Green Recovery proposals in Canada:
The Work and Climate Change Report has previously highlighted proposals for a Green Recovery from Covid-19, including Labour’s Vision for Economic Recovery by the Canadian Labour Congress, the Just Recovery for All coalition campaign and the Task Force for a Resilient Recovery . Another very focused campaign is Inclusive Recovery , which states that Canada’s federal government is planning to invest over $187 billion dollars on infrastructure projects over the next ten years as part of its Green Recovery funding. The Inclusive Recovery campaign, organized by the Toronto Community Benefits Network, Toronto & York Region Labour Council, the Labour Education Centre, and other unions and social service agencies, is seeking support and endorsement of a joint letter to the Federal government calling on them “to integrate and expand community benefit expectations in publicly funded infrastructure projects”.
On June 4, Corporate Knights magazine published “Building Back Better: A roadmap to the Canada we want ” , which consolidates the already-published articles and roundtable discussions from its Green Recovery series. The resulting “roadmap” , written by consultants Ralph Torrie and Céline Bak, with Toby Heaps, argues that “ By 2030, Canada could create more than five million quality job-years of employment by greening the power grid, electrifying transport and upgrading our homes and workplaces to be more comfortable and flood resilient.” In estimating the cost, that job-creation number goes even higher: “the federal investment in the programs we have proposed would total $106 billion, crowding in an additional $730 billion in private and other sector investment, creating 6.7 million years of employment – more than twice the jobs that have been lost due to COVID-19”, and continues: “These investments would reduce greenhouse gas emissions by an estimated 237 million tonnes from 2018 levels. That would meet our Paris Climate Agreement commitments and put us on a path to a carbon-free economy within a generation.” In a postscript, the authors state: “The best chance we have for the green economy to prevail is by marrying the green economy movement with social justice movements, which on a practical level means Building Back Better with vastly enhanced supports for eldercare, childcare and living wages, and as we’ve noted repeatedly throughout the series, by supporting thriving Indigenous communities.”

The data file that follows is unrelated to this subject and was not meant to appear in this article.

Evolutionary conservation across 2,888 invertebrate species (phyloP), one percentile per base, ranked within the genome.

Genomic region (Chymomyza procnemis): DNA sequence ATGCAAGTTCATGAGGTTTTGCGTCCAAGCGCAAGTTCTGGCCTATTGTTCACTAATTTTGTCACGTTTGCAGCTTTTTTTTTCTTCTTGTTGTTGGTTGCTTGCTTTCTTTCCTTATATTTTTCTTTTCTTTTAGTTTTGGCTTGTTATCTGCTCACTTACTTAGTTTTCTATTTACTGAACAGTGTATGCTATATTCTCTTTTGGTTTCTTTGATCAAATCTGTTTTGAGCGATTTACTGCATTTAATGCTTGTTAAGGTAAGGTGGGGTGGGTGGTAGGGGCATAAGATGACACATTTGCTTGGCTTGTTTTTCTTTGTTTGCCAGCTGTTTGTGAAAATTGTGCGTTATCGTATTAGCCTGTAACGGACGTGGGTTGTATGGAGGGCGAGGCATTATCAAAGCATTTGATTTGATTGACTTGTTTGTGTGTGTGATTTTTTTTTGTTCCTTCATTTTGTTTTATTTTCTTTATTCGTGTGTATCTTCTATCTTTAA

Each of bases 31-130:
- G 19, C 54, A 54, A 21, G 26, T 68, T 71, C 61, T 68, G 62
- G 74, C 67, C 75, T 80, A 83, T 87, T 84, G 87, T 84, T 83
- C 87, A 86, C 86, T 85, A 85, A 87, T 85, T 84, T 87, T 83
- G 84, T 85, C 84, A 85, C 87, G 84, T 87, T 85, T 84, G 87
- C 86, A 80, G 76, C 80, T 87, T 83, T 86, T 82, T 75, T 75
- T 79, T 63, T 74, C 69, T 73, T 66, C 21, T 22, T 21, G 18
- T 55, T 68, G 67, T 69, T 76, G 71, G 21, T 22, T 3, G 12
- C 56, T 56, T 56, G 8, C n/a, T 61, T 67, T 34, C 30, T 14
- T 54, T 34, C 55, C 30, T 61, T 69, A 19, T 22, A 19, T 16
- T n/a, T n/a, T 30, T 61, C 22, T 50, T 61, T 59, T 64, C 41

Green recovery studies: United States
The Sierra Club in the U.S. released a new report in June, Millions of Green Jobs: A Plan for Economic Revival . It lays out estimates and a policy options for the “multiple, mutually reinforcing crises” of Covid-19 , economic inequality, and global heating, and importantly, states that “All investments in this economic renewal plan must uphold the following environmental, labor, and equity standards” – which include Buy America and domestic procurement policies to stimulate manufacturing. Also included: “All construction and related contracts should require community benefit agreements; a mandatory “ban the box” policy to ensure fair employment opportunities for all; hiring preferences for low-income workers, people of color, people with disabilities, and returning citizens; and contracting preferences for businesses led by women and people of color.” Using job creation estimates produced by Robert Pollin, the report argues for “family-sustaining jobs for over 9 million people every year for the next 10 years while building an economy that fosters cleaner air and water, higher wages, healthier communities, greater equity, and a more stable climate. That includes supporting over 1 million manufacturing jobs each year.” The report offers a sectoral breakdown of the 9 million jobs per year, in infrastructure for clean water, clean transportation, and clean energy; renewable energy; energy efficiency; and regenerative agriculture.